Pitt's Stallings gets candid about 2016-17 season
His team was another man's team, the product of another man's sweat, built with a vision formulated by someone he mostly knows by reputation.
Perhaps that's what bothered Pitt coach Kevin Stallings the most about the 2016-2017 basketball season.
“By and large, everybody did the best they could,” Stallings said Thursday of a season that ended with Pitt's first losing record since 2000.
Yet, in his tone, Stallings is clear: Everybody's best is nice and what's to be expected, but not nearly enough. Not with a new athletic director unafraid to publicly speak of her quest for victory. Not with a fan base that had become accustomed to NCAA Tournament trips. Not with Stallings' own impatience hovering over the locker room.
“Now we have an opportunity to build from scratch and do things the way we feel they have to be done,” he said.
In the end, that might not be different from how former coach Jamie Dixon built it, especially if Stallings is successful. But, at least, the roster will be almost entirely stocked by Stallings' players after nine, including four seniors, left in the past few months and six new faces committed to the program.
Stallings doesn't seem as affected by the defections as those outside the program who like to make their dissatisfaction known on social media. Be assured, that losing Cam Johnson, who would have been the leading returning scorer, and Aaron Thompson, a highly regarded recruit who reneged on a signed letter of intent, was unexpected. But Crisshawn Clark would not have been cleared by Pitt's doctors after a series of ACL injuries. Justice Kithcart was dismissed for detrimental conduct, and Damon Wilson and Corey Manigault weren't in Stallings' present or future plans.
“In terms of some guys leaving,” Stallings said, “we began the process of executing the plan that I put in place that would give us the best chance to not only achieve success, but sustain success. We want players who are dependable on and off the court, selfless on and off the court and physically and mentally tough on the court.
“There were discussions (with the transfers) about their future role in the program. Nobody was asked to leave. The decision was made to leave because they want to play a lot, which I understand.”
Still, the look wasn't and isn't good, especially when news of the departures kept emerging repeatedly, one at a time for several days.
“For lack of a better term, there's some panic from the Twitter world or something, and the truth is we knew a few months after we got here (March 2016), it was going to look just like this,” he said.
Which led to another problem. When his starters faltered — and Pitt lost nine of 11 games and then closed losing five of seven — Stallings had nowhere to turn.
Junior forward Ryan Luther — his best substitute and the oak upon which next season's team will be constructed — missed much of the ACC season with a foot injury. Stallings couldn't trust most of the other reserves — players who are gone now — so he had to live with his starters' poor defense and questionable shot selection in key moments of games. If you're wondering how a team can lose 14 of 18 conference games, that's how it's done.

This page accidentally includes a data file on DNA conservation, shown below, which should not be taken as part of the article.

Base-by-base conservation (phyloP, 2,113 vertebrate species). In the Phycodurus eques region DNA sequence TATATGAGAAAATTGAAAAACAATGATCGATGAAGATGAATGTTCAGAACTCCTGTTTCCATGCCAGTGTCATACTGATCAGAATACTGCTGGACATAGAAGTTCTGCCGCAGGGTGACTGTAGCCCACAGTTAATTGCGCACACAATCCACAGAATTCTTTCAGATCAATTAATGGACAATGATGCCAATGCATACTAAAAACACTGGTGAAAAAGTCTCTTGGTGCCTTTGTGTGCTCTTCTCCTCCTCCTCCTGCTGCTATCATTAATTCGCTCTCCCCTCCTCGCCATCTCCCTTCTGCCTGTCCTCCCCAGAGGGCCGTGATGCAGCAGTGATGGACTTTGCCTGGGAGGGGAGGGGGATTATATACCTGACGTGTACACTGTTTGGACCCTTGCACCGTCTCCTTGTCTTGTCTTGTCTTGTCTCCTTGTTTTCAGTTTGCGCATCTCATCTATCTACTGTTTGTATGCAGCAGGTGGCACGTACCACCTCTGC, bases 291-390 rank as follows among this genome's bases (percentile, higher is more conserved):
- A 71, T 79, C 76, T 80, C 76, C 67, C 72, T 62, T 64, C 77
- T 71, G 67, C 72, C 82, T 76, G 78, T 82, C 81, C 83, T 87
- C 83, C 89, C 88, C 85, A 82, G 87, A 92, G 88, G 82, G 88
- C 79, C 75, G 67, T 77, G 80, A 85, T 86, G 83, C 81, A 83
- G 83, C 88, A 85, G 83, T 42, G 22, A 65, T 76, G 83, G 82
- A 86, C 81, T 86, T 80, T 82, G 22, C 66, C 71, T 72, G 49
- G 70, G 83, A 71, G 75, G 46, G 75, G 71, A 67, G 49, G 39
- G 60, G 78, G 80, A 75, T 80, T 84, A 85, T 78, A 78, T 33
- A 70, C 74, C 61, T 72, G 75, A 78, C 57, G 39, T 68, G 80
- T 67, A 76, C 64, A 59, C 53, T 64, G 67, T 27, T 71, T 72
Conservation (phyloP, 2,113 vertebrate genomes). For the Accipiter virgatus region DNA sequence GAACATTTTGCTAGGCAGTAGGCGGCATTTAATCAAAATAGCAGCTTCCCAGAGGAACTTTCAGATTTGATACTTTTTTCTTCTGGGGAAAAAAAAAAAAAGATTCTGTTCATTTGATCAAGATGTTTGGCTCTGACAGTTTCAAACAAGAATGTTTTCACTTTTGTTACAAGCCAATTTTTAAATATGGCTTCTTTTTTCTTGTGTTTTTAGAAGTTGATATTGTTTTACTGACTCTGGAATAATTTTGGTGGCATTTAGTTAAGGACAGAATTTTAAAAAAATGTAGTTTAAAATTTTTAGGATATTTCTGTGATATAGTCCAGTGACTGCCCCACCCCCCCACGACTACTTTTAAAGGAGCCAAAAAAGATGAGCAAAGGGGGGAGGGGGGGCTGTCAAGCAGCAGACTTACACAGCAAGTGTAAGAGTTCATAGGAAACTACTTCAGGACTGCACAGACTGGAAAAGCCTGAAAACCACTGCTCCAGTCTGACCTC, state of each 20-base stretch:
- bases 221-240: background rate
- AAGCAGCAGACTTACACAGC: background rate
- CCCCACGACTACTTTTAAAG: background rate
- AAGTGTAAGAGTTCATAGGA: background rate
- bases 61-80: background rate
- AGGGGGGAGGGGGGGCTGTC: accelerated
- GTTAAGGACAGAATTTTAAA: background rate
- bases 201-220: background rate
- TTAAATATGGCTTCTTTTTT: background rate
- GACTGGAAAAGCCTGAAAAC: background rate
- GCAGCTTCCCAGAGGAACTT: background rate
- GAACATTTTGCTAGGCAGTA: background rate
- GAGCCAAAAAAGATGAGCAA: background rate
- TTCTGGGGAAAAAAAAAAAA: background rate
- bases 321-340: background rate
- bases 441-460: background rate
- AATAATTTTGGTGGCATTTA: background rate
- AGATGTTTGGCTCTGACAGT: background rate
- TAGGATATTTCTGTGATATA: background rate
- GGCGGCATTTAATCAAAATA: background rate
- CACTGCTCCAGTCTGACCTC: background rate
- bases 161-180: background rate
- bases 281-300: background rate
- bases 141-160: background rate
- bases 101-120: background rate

Nonetheless, he said he was sorry to see the season end after a victory against Georgia Tech and a loss to Virginia in the ACC Tournament.
“I actually thought in the last week of the season our guys made more of an effort to come together and actually started to buy into the things we'd been talking about for most of the season,” he said. He scheduled exit interviews with seniors Michael Young, Jamel Artis, Sheldon Jeter and Chris Jones, but only Jeter and Jones took advantage of the opportunity.
Stallings said he received a recent text message from Young, who said he wants to get together for lunch. Young was given more freedom by Stallings to develop a game away from the basket that may serve him well in a pro career. Under Dixon, the 6-foot-9 Young shot 12 3-point shots as a junior; the number rose to 123 under Stallings.
“I can just tell you what Mike told me,” Stallings said. “Maybe Mike was filling me full of gas, (but) he told me he never had as much fun playing basketball. He said that multiple times throughout the season.”
For better or worse, change was the theme of the season. A new coach at Pitt for the first time in 14 years, a different style of offense, almost no depth robbing Stallings of any leverage he might have had with his team and, finally, the transfers.
“The landscape of the sport is changing, the landscape of recruiting is changing, our roster is changing,” he said. “My boss changed.”
Which is another story.
Earlier this spring, Pitt athletic director Heather Lyke replaced Scott Barnes, the man who hired Stallings and then left for Oregon State less than a year later.
“Heather has been nothing, but very, very supportive and nothing but helpful and has been very clear about her desire to partner with me in this to build this program to be the best we can make it,” Stallings said. “The chancellor (Patrick Gallagher) has been unwavering in his support from Day 1. It's important personally to me to know I have the support of my superiors. Some people don't care. I'm a person who does care about that.”
Lyke has said she wants all her programs to be winners. To which Stallings said, “Good for her. If winning didn't matter, they wouldn't keep score.”